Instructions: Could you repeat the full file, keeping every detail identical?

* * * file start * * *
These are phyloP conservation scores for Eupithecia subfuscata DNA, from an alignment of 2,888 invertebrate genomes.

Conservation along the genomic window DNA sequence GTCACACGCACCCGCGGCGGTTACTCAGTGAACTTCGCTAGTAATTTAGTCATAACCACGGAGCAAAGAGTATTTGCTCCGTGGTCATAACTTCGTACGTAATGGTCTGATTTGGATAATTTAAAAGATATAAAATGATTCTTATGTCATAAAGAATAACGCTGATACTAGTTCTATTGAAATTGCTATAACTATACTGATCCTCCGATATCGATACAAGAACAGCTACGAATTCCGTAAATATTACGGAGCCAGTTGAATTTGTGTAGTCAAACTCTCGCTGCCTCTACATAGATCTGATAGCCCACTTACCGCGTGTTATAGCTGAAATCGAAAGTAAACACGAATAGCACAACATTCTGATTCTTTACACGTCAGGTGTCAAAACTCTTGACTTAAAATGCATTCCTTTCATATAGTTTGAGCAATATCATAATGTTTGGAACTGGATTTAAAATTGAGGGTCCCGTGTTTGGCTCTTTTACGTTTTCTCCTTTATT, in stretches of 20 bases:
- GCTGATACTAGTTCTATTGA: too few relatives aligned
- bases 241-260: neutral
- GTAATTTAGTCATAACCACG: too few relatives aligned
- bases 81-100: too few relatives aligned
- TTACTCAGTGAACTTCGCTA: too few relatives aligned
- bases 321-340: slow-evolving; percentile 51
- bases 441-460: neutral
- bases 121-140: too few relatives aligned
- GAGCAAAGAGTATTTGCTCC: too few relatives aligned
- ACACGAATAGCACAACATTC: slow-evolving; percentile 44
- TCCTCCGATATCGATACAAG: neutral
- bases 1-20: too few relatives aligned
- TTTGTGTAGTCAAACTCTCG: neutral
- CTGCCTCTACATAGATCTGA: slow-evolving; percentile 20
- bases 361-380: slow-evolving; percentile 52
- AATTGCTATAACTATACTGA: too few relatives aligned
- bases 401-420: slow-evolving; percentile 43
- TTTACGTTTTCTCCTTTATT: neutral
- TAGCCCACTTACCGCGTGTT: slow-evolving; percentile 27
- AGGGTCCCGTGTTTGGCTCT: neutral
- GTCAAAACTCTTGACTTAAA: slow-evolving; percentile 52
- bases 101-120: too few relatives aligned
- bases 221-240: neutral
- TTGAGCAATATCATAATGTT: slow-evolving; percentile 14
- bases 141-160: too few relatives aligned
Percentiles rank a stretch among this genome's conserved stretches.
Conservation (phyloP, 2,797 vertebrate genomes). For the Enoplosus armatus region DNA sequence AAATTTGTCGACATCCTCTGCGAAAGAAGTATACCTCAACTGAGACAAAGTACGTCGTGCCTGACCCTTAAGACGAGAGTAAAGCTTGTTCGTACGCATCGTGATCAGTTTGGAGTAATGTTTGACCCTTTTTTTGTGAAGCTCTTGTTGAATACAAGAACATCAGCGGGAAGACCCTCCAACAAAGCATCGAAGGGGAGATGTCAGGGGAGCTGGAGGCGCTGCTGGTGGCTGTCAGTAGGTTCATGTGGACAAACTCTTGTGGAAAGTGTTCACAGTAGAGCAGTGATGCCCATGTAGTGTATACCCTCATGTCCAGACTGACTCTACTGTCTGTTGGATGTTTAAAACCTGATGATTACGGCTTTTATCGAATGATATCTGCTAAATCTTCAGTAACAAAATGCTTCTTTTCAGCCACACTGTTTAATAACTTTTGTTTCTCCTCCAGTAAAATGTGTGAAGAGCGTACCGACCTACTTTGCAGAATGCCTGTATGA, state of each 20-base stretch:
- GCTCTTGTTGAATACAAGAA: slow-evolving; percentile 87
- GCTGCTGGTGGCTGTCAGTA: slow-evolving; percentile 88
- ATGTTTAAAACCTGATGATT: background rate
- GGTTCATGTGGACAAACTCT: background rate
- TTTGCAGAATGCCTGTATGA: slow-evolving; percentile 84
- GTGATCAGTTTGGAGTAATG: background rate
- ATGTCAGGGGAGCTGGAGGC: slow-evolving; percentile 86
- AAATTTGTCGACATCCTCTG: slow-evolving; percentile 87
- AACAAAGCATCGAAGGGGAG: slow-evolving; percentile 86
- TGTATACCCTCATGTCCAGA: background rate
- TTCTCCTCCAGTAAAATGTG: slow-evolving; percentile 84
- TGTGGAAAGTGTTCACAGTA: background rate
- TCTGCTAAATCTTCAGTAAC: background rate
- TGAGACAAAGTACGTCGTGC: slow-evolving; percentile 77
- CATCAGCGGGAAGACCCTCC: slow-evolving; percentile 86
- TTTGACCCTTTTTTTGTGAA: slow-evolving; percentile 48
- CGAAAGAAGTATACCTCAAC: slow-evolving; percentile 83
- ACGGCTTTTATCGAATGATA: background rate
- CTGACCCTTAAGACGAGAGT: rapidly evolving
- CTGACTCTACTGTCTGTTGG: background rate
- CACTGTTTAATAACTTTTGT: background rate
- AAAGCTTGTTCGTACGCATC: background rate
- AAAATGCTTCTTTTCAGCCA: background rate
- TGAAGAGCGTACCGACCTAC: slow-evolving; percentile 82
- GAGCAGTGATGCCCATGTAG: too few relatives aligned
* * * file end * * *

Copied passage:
These are phyloP conservation scores for Eupithecia subfuscata DNA, from an alignment of 2,888 invertebrate genomes.

Conservation along the genomic window DNA sequence GTCACACGCACCCGCGGCGGTTACTCAGTGAACTTCGCTAGTAATTTAGTCATAACCACGGAGCAAAGAGTATTTGCTCCGTGGTCATAACTTCGTACGTAATGGTCTGATTTGGATAATTTAAAAGATATAAAATGATTCTTATGTCATAAAGAATAACGCTGATACTAGTTCTATTGAAATTGCTATAACTATACTGATCCTCCGATATCGATACAAGAACAGCTACGAATTCCGTAAATATTACGGAGCCAGTTGAATTTGTGTAGTCAAACTCTCGCTGCCTCTACATAGATCTGATAGCCCACTTACCGCGTGTTATAGCTGAAATCGAAAGTAAACACGAATAGCACAACATTCTGATTCTTTACACGTCAGGTGTCAAAACTCTTGACTTAAAATGCATTCCTTTCATATAGTTTGAGCAATATCATAATGTTTGGAACTGGATTTAAAATTGAGGGTCCCGTGTTTGGCTCTTTTACGTTTTCTCCTTTATT, in stretches of 20 bases:
- GCTGATACTAGTTCTATTGA: too few relatives aligned
- bases 241-260: neutral
- GTAATTTAGTCATAACCACG: too few relatives aligned
- bases 81-100: too few relatives aligned
- TTACTCAGTGAACTTCGCTA: too few relatives aligned
- bases 321-340: slow-evolving; percentile 51
- bases 441-460: neutral
- bases 121-140: too few relatives aligned
- GAGCAAAGAGTATTTGCTCC: too few relatives aligned
- ACACGAATAGCACAACATTC: slow-evolving; percentile 44
- TCCTCCGATATCGATACAAG: neutral
- bases 1-20: too few relatives aligned
- TTTGTGTAGTCAAACTCTCG: neutral
- CTGCCTCTACATAGATCTGA: slow-evolving; percentile 20
- bases 361-380: slow-evolving; percentile 52
- AATTGCTATAACTATACTGA: too few relatives aligned
- bases 401-420: slow-evolving; percentile 43
- TTTACGTTTTCTCCTTTATT: neutral
- TAGCCCACTTACCGCGTGTT: slow-evolving; percentile 27
- AGGGTCCCGTGTTTGGCTCT: neutral
- GTCAAAACTCTTGACTTAAA: slow-evolving; percentile 52
- bases 101-120: too few relatives aligned
- bases 221-240: neutral
- TTGAGCAATATCATAATGTT: slow-evolving; percentile 14
- bases 141-160: too few relatives aligned
Percentiles rank a stretch among this genome's conserved stretches.
Conservation (phyloP, 2,797 vertebrate genomes). For the Enoplosus armatus region DNA sequence AAATTTGTCGACATCCTCTGCGAAAGAAGTATACCTCAACTGAGACAAAGTACGTCGTGCCTGACCCTTAAGACGAGAGTAAAGCTTGTTCGTACGCATCGTGATCAGTTTGGAGTAATGTTTGACCCTTTTTTTGTGAAGCTCTTGTTGAATACAAGAACATCAGCGGGAAGACCCTCCAACAAAGCATCGAAGGGGAGATGTCAGGGGAGCTGGAGGCGCTGCTGGTGGCTGTCAGTAGGTTCATGTGGACAAACTCTTGTGGAAAGTGTTCACAGTAGAGCAGTGATGCCCATGTAGTGTATACCCTCATGTCCAGACTGACTCTACTGTCTGTTGGATGTTTAAAACCTGATGATTACGGCTTTTATCGAATGATATCTGCTAAATCTTCAGTAACAAAATGCTTCTTTTCAGCCACACTGTTTAATAACTTTTGTTTCTCCTCCAGTAAAATGTGTGAAGAGCGTACCGACCTACTTTGCAGAATGCCTGTATGA, state of each 20-base stretch:
- GCTCTTGTTGAATACAAGAA: slow-evolving; percentile 87
- GCTGCTGGTGGCTGTCAGTA: slow-evolving; percentile 88
- ATGTTTAAAACCTGATGATT: background rate
- GGTTCATGTGGACAAACTCT: background rate
- TTTGCAGAATGCCTGTATGA: slow-evolving; percentile 84
- GTGATCAGTTTGGAGTAATG: background rate
- ATGTCAGGGGAGCTGGAGGC: slow-evolving; percentile 86
- AAATTTGTCGACATCCTCTG: slow-evolving; percentile 87
- AACAAAGCATCGAAGGGGAG: slow-evolving; percentile 86
- TGTATACCCTCATGTCCAGA: background rate
- TTCTCCTCCAGTAAAATGTG: slow-evolving; percentile 84
- TGTGGAAAGTGTTCACAGTA: background rate
- TCTGCTAAATCTTCAGTAAC: background rate
- TGAGACAAAGTACGTCGTGC: slow-evolving; percentile 77
- CATCAGCGGGAAGACCCTCC: slow-evolving; percentile 86
- TTTGACCCTTTTTTTGTGAA: slow-evolving; percentile 48
- CGAAAGAAGTATACCTCAAC: slow-evolving; percentile 83
- ACGGCTTTTATCGAATGATA: background rate
- CTGACCCTTAAGACGAGAGT: rapidly evolving
- CTGACTCTACTGTCTGTTGG: background rate
- CACTGTTTAATAACTTTTGT: background rate
- AAAGCTTGTTCGTACGCATC: background rate
- AAAATGCTTCTTTTCAGCCA: background rate
- TGAAGAGCGTACCGACCTAC: slow-evolving; percentile 82
- GAGCAGTGATGCCCATGTAG: too few relatives aligned